By John Schuhmann, NBA.com
MIAMI — With some people, a playoff series can’t be just about basketball. Lance Stephenson appears to be one of those people.
After Pacers’ practice on Sunday, Stephenson was asked about going back-and-forth with LeBron James in these Eastern Conference finals. The pair appeared to exchange pleasantries in the first quarter of Game 3 as Indiana was building a 15-point lead.
Stephenson talking to James is nothing new. James talking back is. And Stephenson believes it means that he’s doing something right.
“To me, I think it’s a sign of weakness,” Stephenson said of James’ response. “Because he never used to say nothing to me. I always used to be the one that said, ‘I’m going to get under you. I’m going to do something to get you mad.’ Now, he’s doing it to me. So I feel like it’s a weakness. I feel like I’m doing something right and I’m getting under his skin.”
James spoke to the media before Stephenson did, so he hasn’t yet had a chance to respond the the “sign of weakness” remark. You can be sure he’ll be asked about it before Game 4 on Monday (8:30 p.m. ET, ESPN).
“I’m not much of a talker,” James said earlier Sunday afternoon. “I don’t ever start it but I can get involved in it and still keep my head. Winning the game is more important. I understand what the main goal is.”
Stephenson acknowledged that he can’t get caught up in it either.
“I love it when someone challenges me,” Stephenson said. “It’s really not about me and him, though. It’s about the team. We got to have our player’s step up and have each other’s back. It’s not me against him, if he scores, I’m going to try to score. It’s more of a team.”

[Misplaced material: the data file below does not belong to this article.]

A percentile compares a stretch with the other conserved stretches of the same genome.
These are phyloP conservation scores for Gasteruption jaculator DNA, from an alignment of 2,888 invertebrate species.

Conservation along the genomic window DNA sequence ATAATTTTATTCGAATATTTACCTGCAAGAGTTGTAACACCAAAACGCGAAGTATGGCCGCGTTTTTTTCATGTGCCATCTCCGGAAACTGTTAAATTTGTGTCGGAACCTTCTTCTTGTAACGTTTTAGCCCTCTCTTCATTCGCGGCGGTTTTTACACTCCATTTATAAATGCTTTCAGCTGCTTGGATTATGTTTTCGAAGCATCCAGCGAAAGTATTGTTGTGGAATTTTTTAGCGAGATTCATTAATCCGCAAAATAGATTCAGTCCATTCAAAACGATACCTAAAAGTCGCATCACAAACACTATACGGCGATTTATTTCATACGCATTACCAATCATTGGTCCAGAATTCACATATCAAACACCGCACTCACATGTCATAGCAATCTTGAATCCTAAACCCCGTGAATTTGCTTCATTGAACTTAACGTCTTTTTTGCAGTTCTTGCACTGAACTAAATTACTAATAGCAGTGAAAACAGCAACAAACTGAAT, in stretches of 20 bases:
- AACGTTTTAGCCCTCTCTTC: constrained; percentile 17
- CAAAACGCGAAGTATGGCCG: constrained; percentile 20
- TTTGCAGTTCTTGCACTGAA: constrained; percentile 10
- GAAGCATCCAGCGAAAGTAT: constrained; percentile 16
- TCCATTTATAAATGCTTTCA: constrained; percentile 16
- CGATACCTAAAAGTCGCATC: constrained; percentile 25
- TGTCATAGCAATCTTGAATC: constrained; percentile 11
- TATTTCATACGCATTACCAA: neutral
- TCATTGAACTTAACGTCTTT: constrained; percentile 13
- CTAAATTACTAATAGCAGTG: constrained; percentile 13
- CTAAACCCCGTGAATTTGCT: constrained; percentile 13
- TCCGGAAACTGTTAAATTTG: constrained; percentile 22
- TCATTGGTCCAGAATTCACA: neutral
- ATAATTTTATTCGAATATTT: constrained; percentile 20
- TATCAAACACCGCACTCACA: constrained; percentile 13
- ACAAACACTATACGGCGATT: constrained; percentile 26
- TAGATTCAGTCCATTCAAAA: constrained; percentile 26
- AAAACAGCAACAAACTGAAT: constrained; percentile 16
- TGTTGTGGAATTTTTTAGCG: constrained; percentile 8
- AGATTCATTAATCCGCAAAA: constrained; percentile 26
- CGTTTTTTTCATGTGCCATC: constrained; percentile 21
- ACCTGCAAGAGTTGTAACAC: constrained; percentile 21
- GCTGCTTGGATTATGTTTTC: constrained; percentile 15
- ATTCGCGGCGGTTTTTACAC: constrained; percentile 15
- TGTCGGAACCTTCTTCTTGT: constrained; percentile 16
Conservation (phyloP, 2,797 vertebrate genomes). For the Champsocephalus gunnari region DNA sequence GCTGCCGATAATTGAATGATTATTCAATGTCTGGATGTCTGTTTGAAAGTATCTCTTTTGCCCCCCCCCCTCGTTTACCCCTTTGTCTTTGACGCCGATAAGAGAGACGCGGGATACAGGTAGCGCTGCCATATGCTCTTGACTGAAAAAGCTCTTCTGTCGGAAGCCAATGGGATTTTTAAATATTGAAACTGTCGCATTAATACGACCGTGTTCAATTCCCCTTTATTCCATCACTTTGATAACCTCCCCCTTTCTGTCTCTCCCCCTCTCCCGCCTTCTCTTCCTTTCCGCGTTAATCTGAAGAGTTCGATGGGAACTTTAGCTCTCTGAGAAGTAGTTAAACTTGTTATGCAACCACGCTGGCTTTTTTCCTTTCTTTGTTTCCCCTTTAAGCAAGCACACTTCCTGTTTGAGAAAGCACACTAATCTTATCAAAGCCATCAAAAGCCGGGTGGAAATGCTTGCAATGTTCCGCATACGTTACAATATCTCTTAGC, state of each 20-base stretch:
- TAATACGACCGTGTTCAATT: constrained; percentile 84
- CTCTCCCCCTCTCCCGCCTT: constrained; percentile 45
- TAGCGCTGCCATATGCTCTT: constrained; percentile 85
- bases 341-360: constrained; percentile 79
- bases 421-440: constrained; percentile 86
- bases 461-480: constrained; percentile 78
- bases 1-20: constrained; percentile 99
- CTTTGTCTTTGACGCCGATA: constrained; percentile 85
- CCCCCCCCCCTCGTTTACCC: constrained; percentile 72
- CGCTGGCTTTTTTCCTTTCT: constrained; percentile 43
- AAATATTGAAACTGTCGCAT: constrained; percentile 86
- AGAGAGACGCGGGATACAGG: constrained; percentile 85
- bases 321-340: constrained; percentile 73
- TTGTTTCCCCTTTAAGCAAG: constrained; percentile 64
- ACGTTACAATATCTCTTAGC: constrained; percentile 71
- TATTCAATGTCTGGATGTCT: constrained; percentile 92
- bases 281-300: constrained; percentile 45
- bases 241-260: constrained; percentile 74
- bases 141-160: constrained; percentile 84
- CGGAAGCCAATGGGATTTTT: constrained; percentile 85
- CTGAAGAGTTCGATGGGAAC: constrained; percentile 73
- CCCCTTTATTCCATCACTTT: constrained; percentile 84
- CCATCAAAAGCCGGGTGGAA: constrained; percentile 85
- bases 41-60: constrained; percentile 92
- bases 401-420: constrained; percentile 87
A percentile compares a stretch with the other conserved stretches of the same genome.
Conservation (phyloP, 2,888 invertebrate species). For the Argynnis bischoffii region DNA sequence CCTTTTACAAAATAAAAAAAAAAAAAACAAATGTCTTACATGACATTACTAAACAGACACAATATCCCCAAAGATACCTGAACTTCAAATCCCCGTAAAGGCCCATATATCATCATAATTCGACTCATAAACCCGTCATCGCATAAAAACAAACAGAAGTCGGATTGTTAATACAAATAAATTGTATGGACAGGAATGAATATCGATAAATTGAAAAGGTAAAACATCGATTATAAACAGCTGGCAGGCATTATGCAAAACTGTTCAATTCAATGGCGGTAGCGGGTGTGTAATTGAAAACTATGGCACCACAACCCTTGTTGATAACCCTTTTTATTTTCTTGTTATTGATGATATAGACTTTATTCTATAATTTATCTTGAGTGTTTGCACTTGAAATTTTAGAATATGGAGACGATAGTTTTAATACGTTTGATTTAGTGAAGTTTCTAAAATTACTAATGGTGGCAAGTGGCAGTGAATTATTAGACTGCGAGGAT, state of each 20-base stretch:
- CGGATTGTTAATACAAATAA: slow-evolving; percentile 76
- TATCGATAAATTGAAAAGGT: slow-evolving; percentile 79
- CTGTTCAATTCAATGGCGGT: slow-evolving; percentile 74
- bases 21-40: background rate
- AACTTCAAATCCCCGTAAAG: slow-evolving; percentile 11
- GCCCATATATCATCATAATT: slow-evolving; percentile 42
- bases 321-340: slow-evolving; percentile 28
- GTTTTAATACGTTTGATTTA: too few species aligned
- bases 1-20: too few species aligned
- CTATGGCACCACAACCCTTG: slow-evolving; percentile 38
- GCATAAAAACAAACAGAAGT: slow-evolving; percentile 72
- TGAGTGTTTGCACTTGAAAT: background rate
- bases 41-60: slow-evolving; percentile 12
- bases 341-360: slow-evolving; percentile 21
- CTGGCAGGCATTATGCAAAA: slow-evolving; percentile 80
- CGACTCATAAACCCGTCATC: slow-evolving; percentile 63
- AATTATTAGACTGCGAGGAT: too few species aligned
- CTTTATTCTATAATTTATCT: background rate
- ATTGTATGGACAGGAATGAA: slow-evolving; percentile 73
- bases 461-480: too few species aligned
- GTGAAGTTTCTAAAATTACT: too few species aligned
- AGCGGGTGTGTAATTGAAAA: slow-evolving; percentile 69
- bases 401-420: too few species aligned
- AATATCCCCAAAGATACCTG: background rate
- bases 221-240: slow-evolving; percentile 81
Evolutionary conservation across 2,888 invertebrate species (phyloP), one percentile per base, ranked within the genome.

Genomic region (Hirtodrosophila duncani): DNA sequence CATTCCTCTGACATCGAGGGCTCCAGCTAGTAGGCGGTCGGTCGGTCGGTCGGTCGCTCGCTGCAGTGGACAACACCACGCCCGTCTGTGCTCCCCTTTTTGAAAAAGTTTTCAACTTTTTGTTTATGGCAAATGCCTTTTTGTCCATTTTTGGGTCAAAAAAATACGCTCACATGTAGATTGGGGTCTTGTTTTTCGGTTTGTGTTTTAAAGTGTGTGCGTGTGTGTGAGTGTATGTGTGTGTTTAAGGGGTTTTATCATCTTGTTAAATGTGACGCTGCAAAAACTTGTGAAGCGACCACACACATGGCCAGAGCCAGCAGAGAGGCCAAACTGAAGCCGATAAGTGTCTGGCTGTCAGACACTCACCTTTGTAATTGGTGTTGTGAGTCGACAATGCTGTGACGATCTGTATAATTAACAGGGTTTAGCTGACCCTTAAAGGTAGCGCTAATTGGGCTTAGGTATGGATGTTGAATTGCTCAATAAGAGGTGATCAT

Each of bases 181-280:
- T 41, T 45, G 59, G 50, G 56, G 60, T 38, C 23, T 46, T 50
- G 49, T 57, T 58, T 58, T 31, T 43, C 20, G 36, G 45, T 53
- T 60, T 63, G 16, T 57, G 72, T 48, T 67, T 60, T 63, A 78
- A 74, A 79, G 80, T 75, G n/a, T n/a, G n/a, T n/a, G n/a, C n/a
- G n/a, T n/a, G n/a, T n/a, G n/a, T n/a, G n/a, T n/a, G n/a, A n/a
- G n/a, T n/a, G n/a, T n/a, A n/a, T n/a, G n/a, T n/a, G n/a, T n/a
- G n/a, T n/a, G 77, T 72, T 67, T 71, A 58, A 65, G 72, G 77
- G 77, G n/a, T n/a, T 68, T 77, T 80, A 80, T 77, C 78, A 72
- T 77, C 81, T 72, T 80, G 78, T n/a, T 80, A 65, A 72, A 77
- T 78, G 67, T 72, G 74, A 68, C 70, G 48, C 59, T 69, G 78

Stephenson added that it’s nothing personal.
“This is basketball,” he said. “I don’t really have no beef with him. It’s just basketball. When you’re on the court, there’s no friends. Just basketball. I don’t want to get into the off-the-court stuff. It’s just on the court, basketball toughness, and never bowing down.”
Pacers coach Frank Vogel knows that Lance is going to be Lance and doesn’t believe that poking the bear is going to make the bear any more dangerous than he already is.
“I don’t think it matters one way or the other,” Vogel said of Stephenson’s trash talking. “If he’s silent or if he’s talking, both guys are playing as hard as they can.”
James would prefer to avoid the storyline altogether, referencing a previous narrative with DeShawn Stevenson, whom he faced in the postseason, both with Cleveland (against Washington) and Miami (against Dallas).
“One thing I’m not going to do is give a storyline of LeBron versus Stephenson,” James said. “I’ve already been involved in a LeBron versus Stephenson in my playoff career so I’m not going to do it.”
Some storylines just can’t be avoided, however.